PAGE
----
Musicians are used to playing their guitar, bass, and sometimes keyboard through a specific amplifier. The amp is part of their instrument, part of their sound. Unfortunately, their amp increases your overhead. Ideally you will have enough bicycle generators that the extra wattage of their amplifier doesn’t matter. Asking a musician not to use their own amp is an unusual request. However in our experience, we get great results asking bass players to ‘go direct’ or play through the PA. This means that the bass player leaves her amp at home, and plugs the bass into a channel on our mixer, just like the lead singer. There’s still plenty of bass but there are fewer devices ON and therefore lower overhead. If you have a small Pedal Powered Stage with, say, 3-5 pedalers, you may not have enough raw power to keep additional devices on besides the bare essentials (the mains, a monitor, and the mixer). Fortunately, the bass players we’ve worked with are very happy with the sound they get at our events.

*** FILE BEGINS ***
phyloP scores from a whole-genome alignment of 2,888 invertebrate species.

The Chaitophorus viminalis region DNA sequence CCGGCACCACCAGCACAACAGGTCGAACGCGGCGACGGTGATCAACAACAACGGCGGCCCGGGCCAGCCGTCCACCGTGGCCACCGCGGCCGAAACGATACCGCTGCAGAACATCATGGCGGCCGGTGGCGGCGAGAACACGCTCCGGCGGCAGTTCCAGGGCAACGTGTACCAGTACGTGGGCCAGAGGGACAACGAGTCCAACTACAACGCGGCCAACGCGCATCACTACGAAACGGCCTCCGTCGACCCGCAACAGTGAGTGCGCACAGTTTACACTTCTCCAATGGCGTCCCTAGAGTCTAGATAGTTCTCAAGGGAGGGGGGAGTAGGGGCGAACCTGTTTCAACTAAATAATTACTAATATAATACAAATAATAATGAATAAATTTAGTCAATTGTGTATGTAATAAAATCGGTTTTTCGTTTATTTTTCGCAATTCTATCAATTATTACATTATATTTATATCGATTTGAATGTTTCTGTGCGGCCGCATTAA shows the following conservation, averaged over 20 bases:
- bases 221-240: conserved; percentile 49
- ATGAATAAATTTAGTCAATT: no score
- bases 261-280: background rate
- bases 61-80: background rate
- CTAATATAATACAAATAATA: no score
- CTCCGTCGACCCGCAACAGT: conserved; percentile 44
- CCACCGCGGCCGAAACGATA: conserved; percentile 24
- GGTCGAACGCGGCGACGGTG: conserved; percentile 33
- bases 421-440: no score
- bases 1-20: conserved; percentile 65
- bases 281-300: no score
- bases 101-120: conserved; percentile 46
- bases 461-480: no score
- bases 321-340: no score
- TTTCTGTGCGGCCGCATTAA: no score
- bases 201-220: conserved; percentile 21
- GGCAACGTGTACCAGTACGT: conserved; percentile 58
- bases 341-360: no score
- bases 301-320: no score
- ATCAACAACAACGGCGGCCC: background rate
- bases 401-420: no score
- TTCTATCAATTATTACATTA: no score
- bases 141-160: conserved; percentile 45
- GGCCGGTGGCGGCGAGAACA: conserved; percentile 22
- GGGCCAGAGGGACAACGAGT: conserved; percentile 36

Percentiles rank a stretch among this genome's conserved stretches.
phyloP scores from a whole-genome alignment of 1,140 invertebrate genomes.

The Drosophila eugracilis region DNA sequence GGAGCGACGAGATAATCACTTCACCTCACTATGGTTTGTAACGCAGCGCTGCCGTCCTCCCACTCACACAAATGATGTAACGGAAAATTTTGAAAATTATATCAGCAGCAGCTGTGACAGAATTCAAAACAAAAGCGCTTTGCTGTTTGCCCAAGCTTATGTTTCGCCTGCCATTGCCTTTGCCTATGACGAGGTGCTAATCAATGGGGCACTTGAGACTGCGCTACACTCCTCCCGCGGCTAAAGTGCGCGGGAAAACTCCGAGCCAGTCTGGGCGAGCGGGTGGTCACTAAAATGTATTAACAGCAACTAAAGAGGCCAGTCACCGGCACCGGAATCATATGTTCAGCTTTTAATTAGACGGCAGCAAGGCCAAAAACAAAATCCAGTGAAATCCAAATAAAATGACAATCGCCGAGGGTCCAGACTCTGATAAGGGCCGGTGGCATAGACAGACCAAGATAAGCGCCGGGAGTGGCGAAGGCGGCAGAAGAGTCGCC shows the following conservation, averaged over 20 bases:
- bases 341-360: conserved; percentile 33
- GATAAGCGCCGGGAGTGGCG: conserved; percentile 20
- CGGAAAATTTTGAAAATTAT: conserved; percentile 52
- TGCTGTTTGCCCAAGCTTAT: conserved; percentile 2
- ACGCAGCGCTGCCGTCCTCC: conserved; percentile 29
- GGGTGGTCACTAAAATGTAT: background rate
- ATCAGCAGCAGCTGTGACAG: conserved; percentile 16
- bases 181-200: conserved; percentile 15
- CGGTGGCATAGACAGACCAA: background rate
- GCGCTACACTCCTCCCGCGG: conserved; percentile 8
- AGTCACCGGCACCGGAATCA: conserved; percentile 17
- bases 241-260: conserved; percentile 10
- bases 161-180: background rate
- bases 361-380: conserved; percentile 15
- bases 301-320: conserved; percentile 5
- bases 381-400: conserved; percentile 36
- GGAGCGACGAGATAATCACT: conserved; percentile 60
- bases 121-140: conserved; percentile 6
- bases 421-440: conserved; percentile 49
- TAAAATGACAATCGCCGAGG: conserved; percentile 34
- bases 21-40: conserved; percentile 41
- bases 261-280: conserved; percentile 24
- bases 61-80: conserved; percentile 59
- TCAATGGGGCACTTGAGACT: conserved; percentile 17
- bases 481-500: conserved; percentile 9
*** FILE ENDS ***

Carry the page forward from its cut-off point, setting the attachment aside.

Pedal Power Utility Box, i.e. the Circuit
This Utility Box contains a AC Power Inverter and DC power outputs for our Modified JBL PRX Loudspeakers.
The Pedal Power Utility Box
contains the AC Power inverter, a capacitor that holds a few minutes worth of power, the protection circuitry that keeps the system safe from overvoltage conditions, and outputs for your DC-powered devices (like the loudspeakers mentioned above). Our Utility Boxes now include a 4-line Pedalometer
in the lid that shows pedalers how hard to pedal. Even if you buy our Modified JBL PRX Loudspeakers, which run on DC power, you will still need AC power for devices like guitar pedals, amps, mixer, etc. All this functionality is protected inside a durable red plastic toolbox with a sturdy handle and latches. Your circuit takes Pedal Power in and kicks out a steady stream of regulated, usable power to the audio equipment and devices. The simplest type of output power is traditional AC power; this means you will be using a DC-AC inverter. But in our Split-Rail Utility Boxes, there are special outputs for Split Rail Power required by our Modified JBL PRX speakers.